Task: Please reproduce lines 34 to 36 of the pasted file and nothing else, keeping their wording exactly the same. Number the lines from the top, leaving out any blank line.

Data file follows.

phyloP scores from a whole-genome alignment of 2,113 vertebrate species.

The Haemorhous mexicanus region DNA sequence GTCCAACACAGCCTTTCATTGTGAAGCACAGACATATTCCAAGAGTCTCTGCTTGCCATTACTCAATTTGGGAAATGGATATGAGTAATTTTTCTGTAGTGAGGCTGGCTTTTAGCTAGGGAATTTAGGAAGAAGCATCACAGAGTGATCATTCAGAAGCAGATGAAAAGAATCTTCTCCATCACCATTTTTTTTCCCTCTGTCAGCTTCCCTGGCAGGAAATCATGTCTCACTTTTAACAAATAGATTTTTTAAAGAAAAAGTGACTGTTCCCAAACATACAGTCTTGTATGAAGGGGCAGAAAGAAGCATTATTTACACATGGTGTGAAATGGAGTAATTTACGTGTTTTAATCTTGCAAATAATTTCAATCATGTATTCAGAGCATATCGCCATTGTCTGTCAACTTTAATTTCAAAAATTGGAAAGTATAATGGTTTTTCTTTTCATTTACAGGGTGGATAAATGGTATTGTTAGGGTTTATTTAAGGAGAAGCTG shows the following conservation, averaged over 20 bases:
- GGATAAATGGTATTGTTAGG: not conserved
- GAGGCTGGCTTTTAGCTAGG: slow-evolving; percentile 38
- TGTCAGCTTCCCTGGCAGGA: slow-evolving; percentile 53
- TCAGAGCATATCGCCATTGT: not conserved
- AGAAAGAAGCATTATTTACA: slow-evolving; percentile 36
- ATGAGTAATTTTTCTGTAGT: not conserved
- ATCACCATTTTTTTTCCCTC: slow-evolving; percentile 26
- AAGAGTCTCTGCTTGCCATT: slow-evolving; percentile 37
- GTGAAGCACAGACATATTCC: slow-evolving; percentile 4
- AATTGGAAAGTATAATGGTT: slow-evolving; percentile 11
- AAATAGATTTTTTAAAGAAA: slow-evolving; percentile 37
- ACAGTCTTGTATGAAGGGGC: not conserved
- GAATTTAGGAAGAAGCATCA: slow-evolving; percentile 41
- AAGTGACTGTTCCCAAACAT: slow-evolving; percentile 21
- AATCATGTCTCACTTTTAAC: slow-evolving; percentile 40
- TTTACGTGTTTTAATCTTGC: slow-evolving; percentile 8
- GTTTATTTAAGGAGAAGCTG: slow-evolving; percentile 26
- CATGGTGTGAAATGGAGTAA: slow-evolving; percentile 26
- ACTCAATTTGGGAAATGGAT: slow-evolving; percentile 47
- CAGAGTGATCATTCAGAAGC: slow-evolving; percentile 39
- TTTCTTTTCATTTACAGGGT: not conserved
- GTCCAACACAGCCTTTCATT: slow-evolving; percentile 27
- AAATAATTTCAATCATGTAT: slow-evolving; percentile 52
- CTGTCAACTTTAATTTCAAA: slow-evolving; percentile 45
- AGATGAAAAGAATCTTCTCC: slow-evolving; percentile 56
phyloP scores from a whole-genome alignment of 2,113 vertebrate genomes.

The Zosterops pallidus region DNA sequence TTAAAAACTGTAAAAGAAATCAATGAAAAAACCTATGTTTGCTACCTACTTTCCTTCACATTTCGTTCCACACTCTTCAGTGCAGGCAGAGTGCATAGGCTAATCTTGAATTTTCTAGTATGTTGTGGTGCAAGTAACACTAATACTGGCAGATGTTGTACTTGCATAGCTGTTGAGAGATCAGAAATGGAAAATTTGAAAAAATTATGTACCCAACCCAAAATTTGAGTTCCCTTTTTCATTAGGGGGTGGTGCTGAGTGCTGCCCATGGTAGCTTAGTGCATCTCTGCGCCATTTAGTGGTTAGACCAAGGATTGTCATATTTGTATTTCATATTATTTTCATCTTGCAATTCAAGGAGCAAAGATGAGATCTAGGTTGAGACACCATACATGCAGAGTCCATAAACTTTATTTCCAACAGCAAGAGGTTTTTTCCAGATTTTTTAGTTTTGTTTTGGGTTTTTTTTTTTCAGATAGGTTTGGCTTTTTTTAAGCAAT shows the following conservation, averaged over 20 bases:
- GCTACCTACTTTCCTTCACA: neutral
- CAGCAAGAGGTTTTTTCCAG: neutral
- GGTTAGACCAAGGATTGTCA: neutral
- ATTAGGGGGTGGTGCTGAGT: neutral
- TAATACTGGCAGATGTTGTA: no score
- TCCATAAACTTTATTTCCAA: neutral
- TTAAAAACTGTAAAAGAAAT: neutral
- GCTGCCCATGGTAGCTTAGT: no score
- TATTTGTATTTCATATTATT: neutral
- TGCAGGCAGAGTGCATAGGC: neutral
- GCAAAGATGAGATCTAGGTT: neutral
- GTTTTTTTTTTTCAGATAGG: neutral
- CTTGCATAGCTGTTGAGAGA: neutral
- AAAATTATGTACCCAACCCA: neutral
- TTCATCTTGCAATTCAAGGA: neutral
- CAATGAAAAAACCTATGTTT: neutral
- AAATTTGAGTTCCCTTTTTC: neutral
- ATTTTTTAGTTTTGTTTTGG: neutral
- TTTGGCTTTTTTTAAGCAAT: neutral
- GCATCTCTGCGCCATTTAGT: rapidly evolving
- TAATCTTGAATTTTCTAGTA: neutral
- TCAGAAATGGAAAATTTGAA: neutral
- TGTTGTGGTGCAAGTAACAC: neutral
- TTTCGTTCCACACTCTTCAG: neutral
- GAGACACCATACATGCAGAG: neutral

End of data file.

- TAATACTGGCAGATGTTGTA: no score
- TCCATAAACTTTATTTCCAA: neutral
- TTAAAAACTGTAAAAGAAAT: neutral